Minimal evidence supports the efficacy of prokinetic drugs as monotherapy or as add-on treatment in patients with GERD. Guidelines do not recommend the use of metoclopramide or domperidone in uncomplicated GERD and even advise against metoclopramide because of potential neurologic side effects, including tardive dyskinesia.23 QT prolongation possibly leading to lethal cardiac arhythmias is another potentially dangerous side effect limiting the usefulness of dopaminergic or serotonergic prokinetics (domperidone, cisapride) in the treatment of GERD.24

Though modifications to lifestyle are routinely advocated, evidence supporting their effectiveness is generally weak.22 None the less, they should be selectively advised according to patients’ circumstances. Lifestyle modifications entail weight loss, avoidance of specific “trigger” foods, smaller meals, not eating late in the evening, and postural adjustments such as remaining upright after eating and elevating the head of the bed for sleep. Raising the head of the bed by 6-8 inches (15-20 cm) and avoidance of food three hours before bedtime are especially pertinent for patients who are prone to symptoms at night.

Surgical approach

Surgery is the only way to restore herniated organs into the abdominal cavity and to compensate for the functional abnormalities associated with hiatus hernia. The standard procedure is currently laparoscopic fundoplication. The essential components of this technique are mobilization of the distal esophagus, reduction of the associated hiatus hernia, and either partial (Toupet 270°) or complete (Nissen 360°) fundoplication around the esophagus (fig 3).27 Recent guidelines emphasize that surgical repair of a sliding hernia is not necessary in the absence of GERD.28 When symptoms of GERD and sliding hiatus hernia are present, surgical treatment might be considered for patients with persistent regurgitation despite medical treatment, symptoms such as chronic cough that prove refractory to PPI treatment, intolerance to PPIs, or (rarely) refractory esophagitis. The main side effects of fundoplication are dysphagia and bloating, which vary in severity from mild to severe. The risk of major complications or death is about 1-2%. Importantly, efficacy data from community practice report that up to 30% of patients resume treatment with PPIs within five years of antireflux surgery,29 and accumulating evidence suggests that the risk of recurrence is much greater in the presence of abdominal obesity.30 Redo fundoplication is also common, accounting for up to 50% of operations performed at some referral centres.31


Fig 3 Nissen fundoplication. The essential features of fundoplication are to mobilize the lower esophagus, reduce the hiatus hernia, and wrap the gastric fundus around the esophagus. During the procedure the proximal stomach is wrapped 360° around the gastroesophageal junction. Adapted from Peters and DeMeester32

Laparoscopic repair of paraesophageal hernia is a complex operation because in many cases the associated anatomic distortion is severe.33 Surgery includes complete resection of the hernia sac from the mediastinum, mobilization of the esophagus, closure of the hiatus (sometimes using mesh), and fundoplication. Given this complexity, the risk of surgery must be balanced against the underlying risk of complications from paraesophageal hernia,28 currently a topic of considerable controversy. Few data are available on the risk of progression from asymptomatic to symptomatic paraesophageal hernia: it might be around 14% per year.28 However, the risk of developing acute symptoms that require emergency surgery is less than 2%. Finally, the mortality rate associated with repair of paraesophageal hiatus hernia might be up to 5% when surgery is performed in an emergency situation. The recurrence rate for paraesophageal hernia after repair is up to 50% at five years.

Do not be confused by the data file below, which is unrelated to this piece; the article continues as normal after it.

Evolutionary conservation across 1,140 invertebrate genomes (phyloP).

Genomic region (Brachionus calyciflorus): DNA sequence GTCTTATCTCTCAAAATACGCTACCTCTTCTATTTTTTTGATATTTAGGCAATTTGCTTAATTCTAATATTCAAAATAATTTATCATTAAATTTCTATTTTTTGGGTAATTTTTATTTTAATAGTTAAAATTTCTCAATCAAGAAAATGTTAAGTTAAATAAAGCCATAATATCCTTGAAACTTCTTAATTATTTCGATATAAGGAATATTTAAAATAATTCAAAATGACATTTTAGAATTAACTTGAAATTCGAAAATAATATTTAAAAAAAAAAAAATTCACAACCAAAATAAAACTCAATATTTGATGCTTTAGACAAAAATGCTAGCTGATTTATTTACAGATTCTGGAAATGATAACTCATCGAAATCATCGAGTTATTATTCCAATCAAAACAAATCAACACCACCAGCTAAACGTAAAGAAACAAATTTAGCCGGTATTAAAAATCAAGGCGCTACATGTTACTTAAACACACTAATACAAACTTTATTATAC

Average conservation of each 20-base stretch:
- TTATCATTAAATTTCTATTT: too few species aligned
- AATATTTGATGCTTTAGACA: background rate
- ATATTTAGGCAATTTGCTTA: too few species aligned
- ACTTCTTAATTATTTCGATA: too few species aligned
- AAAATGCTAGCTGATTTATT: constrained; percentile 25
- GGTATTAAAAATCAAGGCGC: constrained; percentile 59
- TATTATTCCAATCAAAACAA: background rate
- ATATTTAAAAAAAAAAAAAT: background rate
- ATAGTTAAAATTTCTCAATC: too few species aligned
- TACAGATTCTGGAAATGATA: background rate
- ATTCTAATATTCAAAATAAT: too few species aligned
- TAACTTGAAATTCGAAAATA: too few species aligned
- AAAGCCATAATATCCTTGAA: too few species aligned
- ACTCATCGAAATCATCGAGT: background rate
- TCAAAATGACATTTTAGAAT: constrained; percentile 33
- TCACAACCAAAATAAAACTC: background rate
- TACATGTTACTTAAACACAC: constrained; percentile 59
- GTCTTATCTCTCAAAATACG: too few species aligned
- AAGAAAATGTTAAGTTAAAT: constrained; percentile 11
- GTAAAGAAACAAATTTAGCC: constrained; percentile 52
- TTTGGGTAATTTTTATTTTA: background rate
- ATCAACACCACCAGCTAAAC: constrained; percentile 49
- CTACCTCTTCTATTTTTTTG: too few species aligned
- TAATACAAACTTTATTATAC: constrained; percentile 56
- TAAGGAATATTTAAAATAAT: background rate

Questions for future research

  • Should surgery be routinely advised for paraesophageal hernia in patients without symptoms?

  • When should bariatric surgery be used instead of a fundoplication to treat gastroesophageal reflux disease?

Tips for non-specialists

  • Hiatus hernia is prevalent in the general population

  • Hiatus hernia can be asymptomatic

  • Hiatus hernia should be investigated in patients with gastroesophageal reflux disease incompletely controlled by medical treatment, bleeding, weight loss, dysphagia, or chronic iron deficiency anaemia

  • Paraesophageal hernia should be considered in patients with non-specific and troublesome dyspeptic symptoms

  • Medical treatment for gastroesophageal reflux symptoms is the preferred management strategy, irrespective of hiatus hernia

Additional educational resources

Information for healthcare professionals
  • Roman S, Kahrilas PJ. Hiatal hernia. In: Principles of deglutition: a multidisciplinary text for swallowing and its disorders. Springer, 2013:753-68—Provides details of physiopathology and diagnosis of hiatus hernia

Information for patients


Cite this as: BMJ 2014;349:g6154


  • Competing interests: We have read and understood the BMJ policy on declaration of interests and declare the following interests: SR carries out consultancy work for Given Imaging, sits on its advisory board, and has received a grant from the company for a study entitled “Normal values for 3D ano-rectal high resolution manometry.”

  • Provenance and peer review: Commissioned; externally peer reviewed.


View Abstract

Log in

Log in through your institution


* For online subscription